Readings for the feast day of Roland Allen, Friday, June 8, 2018:
In our Gospel parable today about the sower and the seed, we are reminded that we are not in control of the outcome of the seed that is sown, yet we are to sow it anyway–and we may not yet have discovered all the places mission strategist Roland Allen might have cast seed that fell on fertile ground.
Although Roland Allen’s work had only minimal effect on the missionary societies and churches of his day, he is one of those folks who keeps getting re-discovered. Seeds he cast long ago and believed dormant still sprout once in a while. Chances are, if you participate in some form of multicultural ministry and outreach, or attend a church where the priest’s formation is an alternative to the residential three year seminary experience, you are nurturing a seed Roland Allen had sown. I wonder if he’d even be surprised himself how far some of those seeds were flung!
Roland Allen was the fifth and youngest child of an Anglican priest, born in 1868. Although orphaned at an early age, he benefited through scholarships, and was able to attend both Oxford and the Leeds Clergy Training school. He was ordained deacon in 1892 and priest in 1893. By 1895 he was already headed to the mission field, going to China under the auspices of the Society for the Propagation of the Gospel. He had served missions there twice before he resigned in 1907 in protest. Missionaries were expected to baptize any child presented to him for baptism, whether the parents were Christian or not. Allen strongly felt this was a paternalistic attitude on the part of the church, and he was beginning to rebel against the idea that English missionaries knew more than the indigenous people in a region on how to structure their churches. He would spend the rest of his life as a “free range missionary priest” making a living by writing and speaking on the lecture circuit until his death in Kenya in 1947. Contemporaries found his methodologies controversial (and some of the controversies still remain), but time has shown that some of his ideas had more value than originally thought. Despite the controversy, he remained thoroughly Anglican, insisting on Anglican ecclesial oversight of mission churches and faithfulness to the creeds and sacraments.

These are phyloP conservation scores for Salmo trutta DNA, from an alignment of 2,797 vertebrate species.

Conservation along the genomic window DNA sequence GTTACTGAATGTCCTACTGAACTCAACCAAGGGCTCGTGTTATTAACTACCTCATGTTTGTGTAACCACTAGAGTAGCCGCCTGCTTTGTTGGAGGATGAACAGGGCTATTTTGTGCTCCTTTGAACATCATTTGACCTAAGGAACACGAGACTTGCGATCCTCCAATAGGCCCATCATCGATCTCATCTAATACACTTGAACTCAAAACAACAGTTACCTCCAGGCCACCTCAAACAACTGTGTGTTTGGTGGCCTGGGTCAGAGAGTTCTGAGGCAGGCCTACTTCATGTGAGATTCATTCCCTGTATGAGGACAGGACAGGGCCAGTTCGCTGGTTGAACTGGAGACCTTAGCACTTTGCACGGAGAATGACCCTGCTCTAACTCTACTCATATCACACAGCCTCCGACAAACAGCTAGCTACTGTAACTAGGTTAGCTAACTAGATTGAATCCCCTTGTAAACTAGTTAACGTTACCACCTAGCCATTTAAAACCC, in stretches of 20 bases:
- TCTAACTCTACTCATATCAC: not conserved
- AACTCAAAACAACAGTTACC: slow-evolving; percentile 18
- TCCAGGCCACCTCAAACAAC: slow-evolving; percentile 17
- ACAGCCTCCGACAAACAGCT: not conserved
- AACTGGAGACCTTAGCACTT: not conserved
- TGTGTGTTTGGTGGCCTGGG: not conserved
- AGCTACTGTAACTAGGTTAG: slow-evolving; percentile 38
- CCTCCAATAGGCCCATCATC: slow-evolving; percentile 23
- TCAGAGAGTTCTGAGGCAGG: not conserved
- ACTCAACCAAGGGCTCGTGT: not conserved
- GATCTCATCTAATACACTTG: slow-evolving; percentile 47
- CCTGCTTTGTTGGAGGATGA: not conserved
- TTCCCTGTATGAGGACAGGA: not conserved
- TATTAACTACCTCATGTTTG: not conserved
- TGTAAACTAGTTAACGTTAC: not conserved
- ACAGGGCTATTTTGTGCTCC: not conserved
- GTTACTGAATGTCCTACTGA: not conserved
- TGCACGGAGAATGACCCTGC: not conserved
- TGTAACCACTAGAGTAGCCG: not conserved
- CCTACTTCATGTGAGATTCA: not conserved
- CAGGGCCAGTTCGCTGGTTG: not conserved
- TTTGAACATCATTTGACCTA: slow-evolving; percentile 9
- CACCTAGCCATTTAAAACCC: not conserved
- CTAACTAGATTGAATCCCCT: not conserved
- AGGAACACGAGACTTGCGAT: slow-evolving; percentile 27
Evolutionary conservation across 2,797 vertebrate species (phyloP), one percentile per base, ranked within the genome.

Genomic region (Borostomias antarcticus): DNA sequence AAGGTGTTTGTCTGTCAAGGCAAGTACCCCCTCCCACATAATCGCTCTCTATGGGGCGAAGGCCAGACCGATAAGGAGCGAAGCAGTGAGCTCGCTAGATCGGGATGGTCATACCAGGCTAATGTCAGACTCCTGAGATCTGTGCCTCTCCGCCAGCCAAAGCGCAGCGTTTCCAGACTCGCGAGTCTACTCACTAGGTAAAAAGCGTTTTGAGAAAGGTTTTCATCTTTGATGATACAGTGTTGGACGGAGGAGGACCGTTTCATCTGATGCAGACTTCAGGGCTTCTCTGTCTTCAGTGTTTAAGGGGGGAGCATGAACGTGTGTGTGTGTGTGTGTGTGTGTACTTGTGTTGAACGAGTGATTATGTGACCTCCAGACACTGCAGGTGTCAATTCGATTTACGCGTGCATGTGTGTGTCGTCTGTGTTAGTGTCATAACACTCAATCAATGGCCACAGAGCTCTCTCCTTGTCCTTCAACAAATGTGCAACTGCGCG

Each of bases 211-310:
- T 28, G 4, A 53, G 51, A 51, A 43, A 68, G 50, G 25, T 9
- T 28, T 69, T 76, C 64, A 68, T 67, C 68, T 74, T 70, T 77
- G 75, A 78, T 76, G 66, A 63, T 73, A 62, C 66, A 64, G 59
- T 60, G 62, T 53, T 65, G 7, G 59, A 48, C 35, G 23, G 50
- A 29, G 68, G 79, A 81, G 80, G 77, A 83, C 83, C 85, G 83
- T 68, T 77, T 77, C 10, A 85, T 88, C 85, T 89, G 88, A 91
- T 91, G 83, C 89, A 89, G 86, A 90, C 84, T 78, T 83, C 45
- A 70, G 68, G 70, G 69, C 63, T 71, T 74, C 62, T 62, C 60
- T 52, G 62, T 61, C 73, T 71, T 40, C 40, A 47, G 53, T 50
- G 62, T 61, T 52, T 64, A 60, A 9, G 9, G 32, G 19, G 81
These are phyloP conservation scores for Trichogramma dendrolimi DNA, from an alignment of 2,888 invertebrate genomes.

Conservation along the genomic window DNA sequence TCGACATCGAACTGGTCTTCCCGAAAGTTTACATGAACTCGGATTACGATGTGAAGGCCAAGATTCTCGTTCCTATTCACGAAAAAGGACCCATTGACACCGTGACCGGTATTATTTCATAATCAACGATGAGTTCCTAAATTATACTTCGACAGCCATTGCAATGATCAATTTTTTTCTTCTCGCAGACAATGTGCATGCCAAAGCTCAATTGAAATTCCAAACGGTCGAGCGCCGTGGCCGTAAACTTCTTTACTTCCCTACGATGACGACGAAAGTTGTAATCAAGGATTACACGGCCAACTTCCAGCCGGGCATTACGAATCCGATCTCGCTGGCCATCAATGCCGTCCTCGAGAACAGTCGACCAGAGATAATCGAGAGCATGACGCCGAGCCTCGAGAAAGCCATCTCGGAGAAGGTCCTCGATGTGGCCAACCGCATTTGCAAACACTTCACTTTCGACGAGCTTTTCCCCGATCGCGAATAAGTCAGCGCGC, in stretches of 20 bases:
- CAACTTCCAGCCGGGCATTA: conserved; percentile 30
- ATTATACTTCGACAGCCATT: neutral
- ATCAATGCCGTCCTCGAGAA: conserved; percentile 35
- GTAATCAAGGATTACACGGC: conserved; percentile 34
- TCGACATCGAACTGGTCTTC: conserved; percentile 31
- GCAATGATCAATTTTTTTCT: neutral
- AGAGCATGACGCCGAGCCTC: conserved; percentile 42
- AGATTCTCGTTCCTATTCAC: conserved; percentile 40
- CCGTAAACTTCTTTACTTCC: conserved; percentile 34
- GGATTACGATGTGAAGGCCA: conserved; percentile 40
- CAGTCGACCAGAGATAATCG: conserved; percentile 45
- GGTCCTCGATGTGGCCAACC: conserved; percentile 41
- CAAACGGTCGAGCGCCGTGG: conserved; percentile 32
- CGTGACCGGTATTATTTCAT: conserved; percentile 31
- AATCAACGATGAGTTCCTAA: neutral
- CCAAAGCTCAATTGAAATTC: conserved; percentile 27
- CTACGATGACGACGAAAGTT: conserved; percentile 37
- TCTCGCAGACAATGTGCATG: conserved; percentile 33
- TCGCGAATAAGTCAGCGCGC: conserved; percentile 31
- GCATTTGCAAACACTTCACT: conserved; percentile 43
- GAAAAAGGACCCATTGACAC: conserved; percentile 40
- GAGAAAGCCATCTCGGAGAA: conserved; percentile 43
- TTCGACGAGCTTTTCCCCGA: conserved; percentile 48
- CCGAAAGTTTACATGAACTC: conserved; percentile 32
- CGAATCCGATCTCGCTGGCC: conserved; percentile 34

Yet at the same time, some of the tenets of Allen’s mission strategy methods have become a part of our 21st century church. Roland Allen believed that imposing English liturgical form in the mission field was a mistake, and liturgy should be adaptable to local cultural conditions. He believed the Holy Spirit was just as likely working through the local people just as much as through the missionaries, and he advocated raising up locals to eventually lead and sustain the church. His methods are why we presently are beginning to experience greater diversity in worship in the various cultural expressions of the Episcopal church today, and part of how we are forming priests outside of a three year residential seminary experience. As one of those priests who was formed with a combination of online seminary courses, local formation, and diocesan formation, I am personally grateful Roland Allen pushed the envelope a bit, and poked at a few sacred cows!
Whether one agrees with Roland Allen’s methods or not, one thing is sure–he was a tireless proponent on always leaving room for the Holy Spirit to do her thing.
How might we leave a little more room for the Holy Spirit in our worship communities and in ourselves?
Maria Evans splits her week between being a pathologist and laboratory director in Kirksville, MO, and gratefully serving in the Episcopal Diocese of Missouri as Interim Pastor at Church of the Good Shepherd and Chaplain of the Community of St. Brigid, both in Town and Country, MO.